A Review of Thomas Nagel’s “Mind and Cosmos” Part 3 of a review in three parts by Ian Kluge In part 1 of and part 2 of his review of Thomas Nagel’s controversial new book called Mind and Cosmos: Why the Materialist Neo-Darwinian Conception of Nature is Almost Certainly False, Ian Kluge describes the book as attacking the foundations of modern science on the basis of its inability to explain the nature of the mind. Nagel believes there is a…

Read More Read More

Aristotle Redux: A Review of Thomas Nagel’s “Mind and Cosmos” Part 2

Aristotle Redux: A Review of Thomas Nagel’s “Mind and Cosmos” Part 2

A Review of Thomas Nagel’s “Mind and Cosmos” Part 2 of a review in three parts by Ian Kluge In part 1 of his review of Thomas Nagel’s controversial new book called Mind and Cosmos: Why the Materialist Neo-Darwinian Conception of Nature is Almost Certainly False, Ian Kluge describes the book as attacking the foundations of modern science on the basis of its inability to explain the nature of the mind. Nagel, a philosopher of impeccable intellectual and philosophical credentials,…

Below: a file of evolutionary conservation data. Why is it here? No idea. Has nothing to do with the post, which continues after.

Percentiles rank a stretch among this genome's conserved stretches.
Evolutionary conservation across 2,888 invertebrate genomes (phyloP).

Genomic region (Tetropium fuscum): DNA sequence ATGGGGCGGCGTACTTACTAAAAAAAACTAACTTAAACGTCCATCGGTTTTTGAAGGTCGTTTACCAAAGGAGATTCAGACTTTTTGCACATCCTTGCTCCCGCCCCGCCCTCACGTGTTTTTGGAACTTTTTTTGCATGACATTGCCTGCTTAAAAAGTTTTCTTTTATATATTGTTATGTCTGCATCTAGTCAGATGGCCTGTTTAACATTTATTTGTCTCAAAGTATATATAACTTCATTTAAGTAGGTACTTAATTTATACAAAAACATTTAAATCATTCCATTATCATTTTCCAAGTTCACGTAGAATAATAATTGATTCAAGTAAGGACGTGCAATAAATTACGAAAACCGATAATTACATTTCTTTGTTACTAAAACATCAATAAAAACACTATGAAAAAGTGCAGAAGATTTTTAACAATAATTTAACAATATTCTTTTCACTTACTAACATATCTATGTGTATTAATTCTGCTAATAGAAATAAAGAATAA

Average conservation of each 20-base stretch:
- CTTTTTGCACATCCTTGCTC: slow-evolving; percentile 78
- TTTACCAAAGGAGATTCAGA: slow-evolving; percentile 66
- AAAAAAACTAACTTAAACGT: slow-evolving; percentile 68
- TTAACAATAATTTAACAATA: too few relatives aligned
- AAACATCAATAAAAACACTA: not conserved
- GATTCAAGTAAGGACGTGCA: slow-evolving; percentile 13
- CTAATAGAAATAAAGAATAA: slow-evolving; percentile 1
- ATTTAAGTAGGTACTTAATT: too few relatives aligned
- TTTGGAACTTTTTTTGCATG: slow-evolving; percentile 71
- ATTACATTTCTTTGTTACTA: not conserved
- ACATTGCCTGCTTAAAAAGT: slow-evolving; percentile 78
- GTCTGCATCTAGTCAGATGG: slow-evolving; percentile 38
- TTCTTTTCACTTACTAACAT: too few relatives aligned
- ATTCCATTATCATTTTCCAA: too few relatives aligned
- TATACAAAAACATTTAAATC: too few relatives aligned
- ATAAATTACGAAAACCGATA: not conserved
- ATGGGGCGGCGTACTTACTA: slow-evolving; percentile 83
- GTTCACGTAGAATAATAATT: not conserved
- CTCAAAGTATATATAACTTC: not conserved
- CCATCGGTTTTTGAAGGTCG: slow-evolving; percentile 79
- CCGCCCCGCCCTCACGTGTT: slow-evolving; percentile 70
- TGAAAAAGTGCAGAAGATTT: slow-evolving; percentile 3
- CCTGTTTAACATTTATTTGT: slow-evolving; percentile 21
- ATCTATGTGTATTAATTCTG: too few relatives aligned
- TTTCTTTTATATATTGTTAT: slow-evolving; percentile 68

Read More Read More

Aristotle Redux: A Review of Thomas Nagel’s “Mind and Cosmos” Part 1

Aristotle Redux: A Review of Thomas Nagel’s “Mind and Cosmos” Part 1

A Review of Thomas Nagel’s “Mind and Cosmos” Part 1 of a review in three parts by Ian Kluge Starting with its title – Mind and Cosmos: Why the Materialist Neo-Darwinian Conception of Nature is Almost Certainly False – Thomas Nagel’s new book sparked controversy and invited attack from the scientific community. How many fingers can one man poke in how many eyes at the same time? In the title alone, he challenges materialism, the materialist-physicalist concept of nature and…